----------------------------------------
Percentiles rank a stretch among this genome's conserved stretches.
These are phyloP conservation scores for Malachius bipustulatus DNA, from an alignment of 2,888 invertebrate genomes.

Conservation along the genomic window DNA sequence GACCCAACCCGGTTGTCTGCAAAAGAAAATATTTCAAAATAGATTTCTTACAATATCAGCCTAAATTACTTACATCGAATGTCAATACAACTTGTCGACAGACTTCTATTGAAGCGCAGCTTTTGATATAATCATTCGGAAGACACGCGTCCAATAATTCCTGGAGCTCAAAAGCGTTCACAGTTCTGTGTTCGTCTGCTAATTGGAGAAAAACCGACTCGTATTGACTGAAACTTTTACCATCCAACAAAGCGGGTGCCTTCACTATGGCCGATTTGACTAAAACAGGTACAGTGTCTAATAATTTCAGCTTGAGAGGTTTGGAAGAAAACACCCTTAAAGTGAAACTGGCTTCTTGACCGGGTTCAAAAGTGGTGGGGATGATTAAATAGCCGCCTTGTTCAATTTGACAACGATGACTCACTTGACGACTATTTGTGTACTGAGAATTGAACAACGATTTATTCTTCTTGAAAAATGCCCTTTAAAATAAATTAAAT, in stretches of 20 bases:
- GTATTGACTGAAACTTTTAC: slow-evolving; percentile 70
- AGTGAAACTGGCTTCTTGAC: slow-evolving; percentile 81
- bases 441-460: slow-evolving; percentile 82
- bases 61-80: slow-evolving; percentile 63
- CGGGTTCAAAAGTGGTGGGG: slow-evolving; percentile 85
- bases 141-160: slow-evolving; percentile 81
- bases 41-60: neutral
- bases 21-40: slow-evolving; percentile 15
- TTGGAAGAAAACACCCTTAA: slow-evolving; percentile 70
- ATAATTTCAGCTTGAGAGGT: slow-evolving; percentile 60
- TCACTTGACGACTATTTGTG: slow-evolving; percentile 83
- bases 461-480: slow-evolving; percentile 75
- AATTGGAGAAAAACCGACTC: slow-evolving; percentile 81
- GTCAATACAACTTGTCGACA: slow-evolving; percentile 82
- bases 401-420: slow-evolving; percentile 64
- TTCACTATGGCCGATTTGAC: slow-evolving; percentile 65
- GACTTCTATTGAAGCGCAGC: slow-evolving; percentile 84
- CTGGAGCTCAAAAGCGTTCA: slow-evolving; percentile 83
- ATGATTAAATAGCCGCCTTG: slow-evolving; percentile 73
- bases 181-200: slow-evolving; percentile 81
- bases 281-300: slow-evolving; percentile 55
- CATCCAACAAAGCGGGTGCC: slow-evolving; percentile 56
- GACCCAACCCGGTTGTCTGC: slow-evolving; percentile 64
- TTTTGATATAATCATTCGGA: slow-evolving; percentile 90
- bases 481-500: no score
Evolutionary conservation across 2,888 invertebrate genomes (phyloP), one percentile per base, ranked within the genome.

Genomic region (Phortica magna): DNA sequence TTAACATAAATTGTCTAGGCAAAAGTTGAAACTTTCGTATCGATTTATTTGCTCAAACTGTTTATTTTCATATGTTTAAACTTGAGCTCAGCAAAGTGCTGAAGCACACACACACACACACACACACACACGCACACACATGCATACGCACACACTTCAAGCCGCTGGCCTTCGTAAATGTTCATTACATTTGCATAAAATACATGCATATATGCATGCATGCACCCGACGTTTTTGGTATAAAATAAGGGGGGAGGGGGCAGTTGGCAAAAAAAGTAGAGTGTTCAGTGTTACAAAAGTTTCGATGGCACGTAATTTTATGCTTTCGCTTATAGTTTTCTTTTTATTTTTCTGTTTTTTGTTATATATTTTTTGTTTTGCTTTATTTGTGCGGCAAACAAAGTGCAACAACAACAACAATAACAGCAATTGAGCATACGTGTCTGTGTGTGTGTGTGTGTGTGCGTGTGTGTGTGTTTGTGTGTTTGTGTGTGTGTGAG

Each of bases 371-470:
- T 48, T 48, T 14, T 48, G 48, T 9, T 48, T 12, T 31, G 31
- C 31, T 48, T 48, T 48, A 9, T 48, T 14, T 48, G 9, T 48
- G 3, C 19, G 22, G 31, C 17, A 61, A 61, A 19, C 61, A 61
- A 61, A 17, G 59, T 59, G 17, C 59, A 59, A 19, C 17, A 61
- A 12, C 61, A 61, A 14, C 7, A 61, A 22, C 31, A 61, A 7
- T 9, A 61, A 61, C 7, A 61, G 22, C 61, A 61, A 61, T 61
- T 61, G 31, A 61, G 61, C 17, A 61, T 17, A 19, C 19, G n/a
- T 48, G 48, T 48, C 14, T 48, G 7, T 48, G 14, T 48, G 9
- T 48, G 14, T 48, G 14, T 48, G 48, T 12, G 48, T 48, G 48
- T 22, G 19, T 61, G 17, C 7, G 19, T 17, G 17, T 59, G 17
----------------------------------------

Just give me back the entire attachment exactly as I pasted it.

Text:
Percentiles rank a stretch among this genome's conserved stretches.
These are phyloP conservation scores for Malachius bipustulatus DNA, from an alignment of 2,888 invertebrate genomes.

Conservation along the genomic window DNA sequence GACCCAACCCGGTTGTCTGCAAAAGAAAATATTTCAAAATAGATTTCTTACAATATCAGCCTAAATTACTTACATCGAATGTCAATACAACTTGTCGACAGACTTCTATTGAAGCGCAGCTTTTGATATAATCATTCGGAAGACACGCGTCCAATAATTCCTGGAGCTCAAAAGCGTTCACAGTTCTGTGTTCGTCTGCTAATTGGAGAAAAACCGACTCGTATTGACTGAAACTTTTACCATCCAACAAAGCGGGTGCCTTCACTATGGCCGATTTGACTAAAACAGGTACAGTGTCTAATAATTTCAGCTTGAGAGGTTTGGAAGAAAACACCCTTAAAGTGAAACTGGCTTCTTGACCGGGTTCAAAAGTGGTGGGGATGATTAAATAGCCGCCTTGTTCAATTTGACAACGATGACTCACTTGACGACTATTTGTGTACTGAGAATTGAACAACGATTTATTCTTCTTGAAAAATGCCCTTTAAAATAAATTAAAT, in stretches of 20 bases:
- GTATTGACTGAAACTTTTAC: slow-evolving; percentile 70
- AGTGAAACTGGCTTCTTGAC: slow-evolving; percentile 81
- bases 441-460: slow-evolving; percentile 82
- bases 61-80: slow-evolving; percentile 63
- CGGGTTCAAAAGTGGTGGGG: slow-evolving; percentile 85
- bases 141-160: slow-evolving; percentile 81
- bases 41-60: neutral
- bases 21-40: slow-evolving; percentile 15
- TTGGAAGAAAACACCCTTAA: slow-evolving; percentile 70
- ATAATTTCAGCTTGAGAGGT: slow-evolving; percentile 60
- TCACTTGACGACTATTTGTG: slow-evolving; percentile 83
- bases 461-480: slow-evolving; percentile 75
- AATTGGAGAAAAACCGACTC: slow-evolving; percentile 81
- GTCAATACAACTTGTCGACA: slow-evolving; percentile 82
- bases 401-420: slow-evolving; percentile 64
- TTCACTATGGCCGATTTGAC: slow-evolving; percentile 65
- GACTTCTATTGAAGCGCAGC: slow-evolving; percentile 84
- CTGGAGCTCAAAAGCGTTCA: slow-evolving; percentile 83
- ATGATTAAATAGCCGCCTTG: slow-evolving; percentile 73
- bases 181-200: slow-evolving; percentile 81
- bases 281-300: slow-evolving; percentile 55
- CATCCAACAAAGCGGGTGCC: slow-evolving; percentile 56
- GACCCAACCCGGTTGTCTGC: slow-evolving; percentile 64
- TTTTGATATAATCATTCGGA: slow-evolving; percentile 90
- bases 481-500: no score
Evolutionary conservation across 2,888 invertebrate genomes (phyloP), one percentile per base, ranked within the genome.

Genomic region (Phortica magna): DNA sequence TTAACATAAATTGTCTAGGCAAAAGTTGAAACTTTCGTATCGATTTATTTGCTCAAACTGTTTATTTTCATATGTTTAAACTTGAGCTCAGCAAAGTGCTGAAGCACACACACACACACACACACACACACGCACACACATGCATACGCACACACTTCAAGCCGCTGGCCTTCGTAAATGTTCATTACATTTGCATAAAATACATGCATATATGCATGCATGCACCCGACGTTTTTGGTATAAAATAAGGGGGGAGGGGGCAGTTGGCAAAAAAAGTAGAGTGTTCAGTGTTACAAAAGTTTCGATGGCACGTAATTTTATGCTTTCGCTTATAGTTTTCTTTTTATTTTTCTGTTTTTTGTTATATATTTTTTGTTTTGCTTTATTTGTGCGGCAAACAAAGTGCAACAACAACAACAATAACAGCAATTGAGCATACGTGTCTGTGTGTGTGTGTGTGTGTGCGTGTGTGTGTGTTTGTGTGTTTGTGTGTGTGTGAG

Each of bases 371-470:
- T 48, T 48, T 14, T 48, G 48, T 9, T 48, T 12, T 31, G 31
- C 31, T 48, T 48, T 48, A 9, T 48, T 14, T 48, G 9, T 48
- G 3, C 19, G 22, G 31, C 17, A 61, A 61, A 19, C 61, A 61
- A 61, A 17, G 59, T 59, G 17, C 59, A 59, A 19, C 17, A 61
- A 12, C 61, A 61, A 14, C 7, A 61, A 22, C 31, A 61, A 7
- T 9, A 61, A 61, C 7, A 61, G 22, C 61, A 61, A 61, T 61
- T 61, G 31, A 61, G 61, C 17, A 61, T 17, A 19, C 19, G n/a
- T 48, G 48, T 48, C 14, T 48, G 7, T 48, G 14, T 48, G 9
- T 48, G 14, T 48, G 14, T 48, G 48, T 12, G 48, T 48, G 48
- T 22, G 19, T 61, G 17, C 7, G 19, T 17, G 17, T 59, G 17